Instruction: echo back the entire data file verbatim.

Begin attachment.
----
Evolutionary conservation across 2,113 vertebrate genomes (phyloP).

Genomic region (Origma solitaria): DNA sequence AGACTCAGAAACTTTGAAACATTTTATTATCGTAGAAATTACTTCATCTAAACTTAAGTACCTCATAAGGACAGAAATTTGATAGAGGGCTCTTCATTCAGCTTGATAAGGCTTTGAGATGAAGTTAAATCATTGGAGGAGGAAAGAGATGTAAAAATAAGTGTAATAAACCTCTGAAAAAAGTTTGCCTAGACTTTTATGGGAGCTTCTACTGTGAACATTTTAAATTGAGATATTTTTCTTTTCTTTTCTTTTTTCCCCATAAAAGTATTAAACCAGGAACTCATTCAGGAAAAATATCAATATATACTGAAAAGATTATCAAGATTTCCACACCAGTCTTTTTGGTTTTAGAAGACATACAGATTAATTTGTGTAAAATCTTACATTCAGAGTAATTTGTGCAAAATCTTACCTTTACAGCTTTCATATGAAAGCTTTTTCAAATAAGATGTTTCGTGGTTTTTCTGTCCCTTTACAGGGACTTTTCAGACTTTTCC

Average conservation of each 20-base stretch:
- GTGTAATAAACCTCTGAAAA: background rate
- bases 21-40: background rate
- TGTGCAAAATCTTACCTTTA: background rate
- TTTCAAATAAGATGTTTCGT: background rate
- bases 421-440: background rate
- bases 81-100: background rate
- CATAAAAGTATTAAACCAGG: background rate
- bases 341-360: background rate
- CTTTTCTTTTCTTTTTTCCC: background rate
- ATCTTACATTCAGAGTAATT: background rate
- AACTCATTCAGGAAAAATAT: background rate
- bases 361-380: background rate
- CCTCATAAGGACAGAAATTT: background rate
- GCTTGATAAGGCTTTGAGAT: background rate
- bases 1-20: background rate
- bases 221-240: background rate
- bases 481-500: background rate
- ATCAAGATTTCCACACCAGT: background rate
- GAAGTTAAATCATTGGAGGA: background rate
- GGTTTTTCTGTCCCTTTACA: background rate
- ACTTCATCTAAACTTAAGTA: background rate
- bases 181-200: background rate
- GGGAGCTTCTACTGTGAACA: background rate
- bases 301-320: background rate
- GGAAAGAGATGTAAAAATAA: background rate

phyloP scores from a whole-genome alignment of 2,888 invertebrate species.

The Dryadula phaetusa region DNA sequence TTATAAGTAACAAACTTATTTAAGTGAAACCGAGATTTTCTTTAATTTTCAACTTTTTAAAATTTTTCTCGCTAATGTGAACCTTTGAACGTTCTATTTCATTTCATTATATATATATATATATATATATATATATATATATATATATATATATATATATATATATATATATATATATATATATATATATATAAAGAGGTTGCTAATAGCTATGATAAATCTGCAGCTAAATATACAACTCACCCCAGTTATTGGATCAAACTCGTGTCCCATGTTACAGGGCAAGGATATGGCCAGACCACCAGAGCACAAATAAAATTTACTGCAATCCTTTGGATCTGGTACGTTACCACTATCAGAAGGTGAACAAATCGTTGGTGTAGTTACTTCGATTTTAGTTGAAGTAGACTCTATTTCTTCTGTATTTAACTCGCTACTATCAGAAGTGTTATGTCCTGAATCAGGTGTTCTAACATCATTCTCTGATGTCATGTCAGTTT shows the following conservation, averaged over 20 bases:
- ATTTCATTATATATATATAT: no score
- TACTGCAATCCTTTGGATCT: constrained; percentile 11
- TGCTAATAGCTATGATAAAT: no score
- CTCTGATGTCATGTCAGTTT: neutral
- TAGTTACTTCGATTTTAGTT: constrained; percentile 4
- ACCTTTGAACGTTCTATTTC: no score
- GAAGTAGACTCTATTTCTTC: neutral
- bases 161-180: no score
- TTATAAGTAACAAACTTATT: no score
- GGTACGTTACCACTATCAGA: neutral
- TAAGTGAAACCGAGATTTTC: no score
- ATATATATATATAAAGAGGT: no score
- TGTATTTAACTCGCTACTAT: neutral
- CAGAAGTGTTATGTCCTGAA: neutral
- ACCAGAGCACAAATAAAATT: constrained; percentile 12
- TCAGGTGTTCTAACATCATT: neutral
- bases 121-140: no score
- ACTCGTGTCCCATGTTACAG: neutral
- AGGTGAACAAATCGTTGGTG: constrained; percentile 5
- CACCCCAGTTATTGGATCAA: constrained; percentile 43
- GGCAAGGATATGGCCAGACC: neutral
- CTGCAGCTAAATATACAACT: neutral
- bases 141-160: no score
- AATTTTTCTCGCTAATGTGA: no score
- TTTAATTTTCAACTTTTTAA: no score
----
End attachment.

Evolutionary conservation across 2,113 vertebrate genomes (phyloP).

Genomic region (Origma solitaria): DNA sequence AGACTCAGAAACTTTGAAACATTTTATTATCGTAGAAATTACTTCATCTAAACTTAAGTACCTCATAAGGACAGAAATTTGATAGAGGGCTCTTCATTCAGCTTGATAAGGCTTTGAGATGAAGTTAAATCATTGGAGGAGGAAAGAGATGTAAAAATAAGTGTAATAAACCTCTGAAAAAAGTTTGCCTAGACTTTTATGGGAGCTTCTACTGTGAACATTTTAAATTGAGATATTTTTCTTTTCTTTTCTTTTTTCCCCATAAAAGTATTAAACCAGGAACTCATTCAGGAAAAATATCAATATATACTGAAAAGATTATCAAGATTTCCACACCAGTCTTTTTGGTTTTAGAAGACATACAGATTAATTTGTGTAAAATCTTACATTCAGAGTAATTTGTGCAAAATCTTACCTTTACAGCTTTCATATGAAAGCTTTTTCAAATAAGATGTTTCGTGGTTTTTCTGTCCCTTTACAGGGACTTTTCAGACTTTTCC

Average conservation of each 20-base stretch:
- GTGTAATAAACCTCTGAAAA: background rate
- bases 21-40: background rate
- TGTGCAAAATCTTACCTTTA: background rate
- TTTCAAATAAGATGTTTCGT: background rate
- bases 421-440: background rate
- bases 81-100: background rate
- CATAAAAGTATTAAACCAGG: background rate
- bases 341-360: background rate
- CTTTTCTTTTCTTTTTTCCC: background rate
- ATCTTACATTCAGAGTAATT: background rate
- AACTCATTCAGGAAAAATAT: background rate
- bases 361-380: background rate
- CCTCATAAGGACAGAAATTT: background rate
- GCTTGATAAGGCTTTGAGAT: background rate
- bases 1-20: background rate
- bases 221-240: background rate
- bases 481-500: background rate
- ATCAAGATTTCCACACCAGT: background rate
- GAAGTTAAATCATTGGAGGA: background rate
- GGTTTTTCTGTCCCTTTACA: background rate
- ACTTCATCTAAACTTAAGTA: background rate
- bases 181-200: background rate
- GGGAGCTTCTACTGTGAACA: background rate
- bases 301-320: background rate
- GGAAAGAGATGTAAAAATAA: background rate

phyloP scores from a whole-genome alignment of 2,888 invertebrate species.

The Dryadula phaetusa region DNA sequence TTATAAGTAACAAACTTATTTAAGTGAAACCGAGATTTTCTTTAATTTTCAACTTTTTAAAATTTTTCTCGCTAATGTGAACCTTTGAACGTTCTATTTCATTTCATTATATATATATATATATATATATATATATATATATATATATATATATATATATATATATATATATATATATATATATATATATATAAAGAGGTTGCTAATAGCTATGATAAATCTGCAGCTAAATATACAACTCACCCCAGTTATTGGATCAAACTCGTGTCCCATGTTACAGGGCAAGGATATGGCCAGACCACCAGAGCACAAATAAAATTTACTGCAATCCTTTGGATCTGGTACGTTACCACTATCAGAAGGTGAACAAATCGTTGGTGTAGTTACTTCGATTTTAGTTGAAGTAGACTCTATTTCTTCTGTATTTAACTCGCTACTATCAGAAGTGTTATGTCCTGAATCAGGTGTTCTAACATCATTCTCTGATGTCATGTCAGTTT shows the following conservation, averaged over 20 bases:
- ATTTCATTATATATATATAT: no score
- TACTGCAATCCTTTGGATCT: constrained; percentile 11
- TGCTAATAGCTATGATAAAT: no score
- CTCTGATGTCATGTCAGTTT: neutral
- TAGTTACTTCGATTTTAGTT: constrained; percentile 4
- ACCTTTGAACGTTCTATTTC: no score
- GAAGTAGACTCTATTTCTTC: neutral
- bases 161-180: no score
- TTATAAGTAACAAACTTATT: no score
- GGTACGTTACCACTATCAGA: neutral
- TAAGTGAAACCGAGATTTTC: no score
- ATATATATATATAAAGAGGT: no score
- TGTATTTAACTCGCTACTAT: neutral
- CAGAAGTGTTATGTCCTGAA: neutral
- ACCAGAGCACAAATAAAATT: constrained; percentile 12
- TCAGGTGTTCTAACATCATT: neutral
- bases 121-140: no score
- ACTCGTGTCCCATGTTACAG: neutral
- AGGTGAACAAATCGTTGGTG: constrained; percentile 5
- CACCCCAGTTATTGGATCAA: constrained; percentile 43
- GGCAAGGATATGGCCAGACC: neutral
- CTGCAGCTAAATATACAACT: neutral
- bases 141-160: no score
- AATTTTTCTCGCTAATGTGA: no score
- TTTAATTTTCAACTTTTTAA: no score